Lady Gaga has always stood as a present day pop anomaly.
As an artist, Gaga – born Stefani Germanotta – has carefully skated on commercial relevance by offering an EDM-wrapped package similar to the radio’s top offerings, yet qualitatively different in its decoration with undeniable vocal talent and stage presence oft-lost on her pop competitors. These qualities, much like her ever-changing image, saw her inaugural years court as much positivity for her eccentricity as it did negativity for claims of being gimmicky.
Yet, for as meteoric as her rise to pop dominance was, her slide down the slope of commercial relevance has seemingly met similar acceleration. Indeed, the years that followed her blockbuster ‘Born This Way’ album don’t see her every “hairdo and don’t,” on-stage antic, nor music release greeted with the same level of intense media coverage they once received. While the cause of this shift has seen many-a-finger pointed toward the allure of “her gimmick fading,” others even argue that her inconsistent choice of sound (i.e. departure from “black music”) is to blame.
I, on the other hand, will argue that neither are the primary perpetrator, but instead wish to place a lens on Gaga’s aggressive social agenda which, in turn, caused the drift of her faithful buying audience. Full analysis below:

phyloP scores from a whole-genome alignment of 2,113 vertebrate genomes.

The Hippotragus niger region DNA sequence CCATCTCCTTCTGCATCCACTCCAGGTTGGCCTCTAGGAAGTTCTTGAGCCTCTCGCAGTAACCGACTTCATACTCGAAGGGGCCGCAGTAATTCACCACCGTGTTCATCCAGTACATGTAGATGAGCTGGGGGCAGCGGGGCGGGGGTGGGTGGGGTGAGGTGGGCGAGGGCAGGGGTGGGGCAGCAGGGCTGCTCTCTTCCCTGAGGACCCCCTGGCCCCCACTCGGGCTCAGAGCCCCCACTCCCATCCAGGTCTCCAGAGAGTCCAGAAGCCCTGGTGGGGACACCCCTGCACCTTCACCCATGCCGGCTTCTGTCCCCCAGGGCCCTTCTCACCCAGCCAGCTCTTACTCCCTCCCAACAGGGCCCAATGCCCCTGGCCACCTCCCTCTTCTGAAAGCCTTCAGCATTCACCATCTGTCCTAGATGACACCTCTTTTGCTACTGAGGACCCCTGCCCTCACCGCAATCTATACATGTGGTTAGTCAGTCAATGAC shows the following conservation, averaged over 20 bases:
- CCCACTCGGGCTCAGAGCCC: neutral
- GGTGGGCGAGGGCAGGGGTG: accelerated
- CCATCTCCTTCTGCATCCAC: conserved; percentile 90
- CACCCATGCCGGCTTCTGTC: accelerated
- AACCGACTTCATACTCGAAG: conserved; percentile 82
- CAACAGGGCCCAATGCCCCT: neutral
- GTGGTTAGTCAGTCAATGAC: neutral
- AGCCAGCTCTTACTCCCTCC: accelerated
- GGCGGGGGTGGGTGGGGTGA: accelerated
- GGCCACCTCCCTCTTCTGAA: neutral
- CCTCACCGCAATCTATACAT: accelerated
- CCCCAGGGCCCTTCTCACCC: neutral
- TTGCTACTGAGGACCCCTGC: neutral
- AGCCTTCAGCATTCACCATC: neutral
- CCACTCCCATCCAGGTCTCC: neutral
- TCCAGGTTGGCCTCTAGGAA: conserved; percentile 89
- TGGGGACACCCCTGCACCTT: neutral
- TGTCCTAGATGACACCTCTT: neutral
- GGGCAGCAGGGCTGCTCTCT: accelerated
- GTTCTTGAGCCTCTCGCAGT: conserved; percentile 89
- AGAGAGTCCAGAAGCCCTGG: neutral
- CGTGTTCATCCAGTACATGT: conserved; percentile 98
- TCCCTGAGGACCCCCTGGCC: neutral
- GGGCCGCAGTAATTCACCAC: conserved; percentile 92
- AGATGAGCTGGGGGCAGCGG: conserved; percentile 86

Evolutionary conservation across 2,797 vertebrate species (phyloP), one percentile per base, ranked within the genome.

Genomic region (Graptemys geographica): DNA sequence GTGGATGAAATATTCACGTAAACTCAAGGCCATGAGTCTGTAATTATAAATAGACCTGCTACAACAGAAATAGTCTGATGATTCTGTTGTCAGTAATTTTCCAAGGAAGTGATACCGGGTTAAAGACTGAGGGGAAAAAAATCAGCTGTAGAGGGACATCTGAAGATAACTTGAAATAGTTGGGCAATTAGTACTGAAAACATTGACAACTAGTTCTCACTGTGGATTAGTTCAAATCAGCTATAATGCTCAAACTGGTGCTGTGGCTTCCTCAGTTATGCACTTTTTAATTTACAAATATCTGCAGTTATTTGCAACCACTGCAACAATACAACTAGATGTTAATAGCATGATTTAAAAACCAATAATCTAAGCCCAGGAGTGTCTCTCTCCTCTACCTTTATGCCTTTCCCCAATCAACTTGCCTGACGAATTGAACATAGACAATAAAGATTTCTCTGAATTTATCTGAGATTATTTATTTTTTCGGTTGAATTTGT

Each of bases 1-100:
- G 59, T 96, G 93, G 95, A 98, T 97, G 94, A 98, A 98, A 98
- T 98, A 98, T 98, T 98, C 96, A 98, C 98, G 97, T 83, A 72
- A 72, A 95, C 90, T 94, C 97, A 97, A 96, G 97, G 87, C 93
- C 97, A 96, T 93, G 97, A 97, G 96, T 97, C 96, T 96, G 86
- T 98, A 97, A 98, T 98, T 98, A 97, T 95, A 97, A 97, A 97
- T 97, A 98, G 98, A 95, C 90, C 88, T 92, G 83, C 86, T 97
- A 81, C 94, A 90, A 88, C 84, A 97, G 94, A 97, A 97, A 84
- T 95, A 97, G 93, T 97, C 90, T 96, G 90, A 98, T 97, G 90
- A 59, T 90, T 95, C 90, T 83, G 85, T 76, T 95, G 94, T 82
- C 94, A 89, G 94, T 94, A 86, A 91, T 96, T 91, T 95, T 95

At one time, Gaga was a clear successor in line to inherit a seat in the pop diva oligarchy. A standout for her balance of style and substance, the powerhouse songstress’s playbook seemed to carefully pick parts from all the top divas before her (see: Cher, Madonna, Whitney Houston, Mariah Carey, Janet Jackson, Britney Spears, and Christina Aguilera) without making obvious “screen shots”/copy & paste jobs from their storied careers.
But, her biggest misstep came when she filled her consumer’s music bellies with fast-food ‘Poker Face’ and ‘Bad Romance’-esque numbers, only to later (and rather quickly) enforce a diet of the more socially conscious offerings of ‘Born This Way’ and beyond. The crime, however, was not committed upon the act of injecting substance into her lyrics, as much as it was the way she did it.
Unlike Madonna‘s ‘Papa Don’t Preach,’ Whitney Houston‘s ‘Miracle,’ Janet’s ‘Rhythm Nation,’ and Aguilera’s ‘Beautiful’ (all picked from the primes of their respective careers), Gaga’s aggressive approach lacked subtlety and, let me tell it, style. The music video that accompanied the tune displayed grotesque imagery and, for some, an even harder to swallow direct message about gay rights.
It was simply too much too soon.
The move was entirely too risky given the newness of her audience’s love affair with her as well as their clear interests. The result, as evidenced by the numbers of each succeeding project, was a departure of her young listeners on to more relatable subjects (Taylor Swift, Katy Perry, etc.) who have also tip-toed on socially conscious topics (see: Perry’s ‘Fireworks’) without shoving it down their throats.
Let it be known that I by no means think Gaga is “over,” as she clearly has a few hits left in her as well as a respectable amount of industry influence. However, here’s hoping that her next project sees her learn to straddle the line that made songs like ‘Rhythm Nation’ so popular. It’s ok to have a message, but in keeping in mind who your core and/or target audience is, consider a sonic and/or lyrical veil.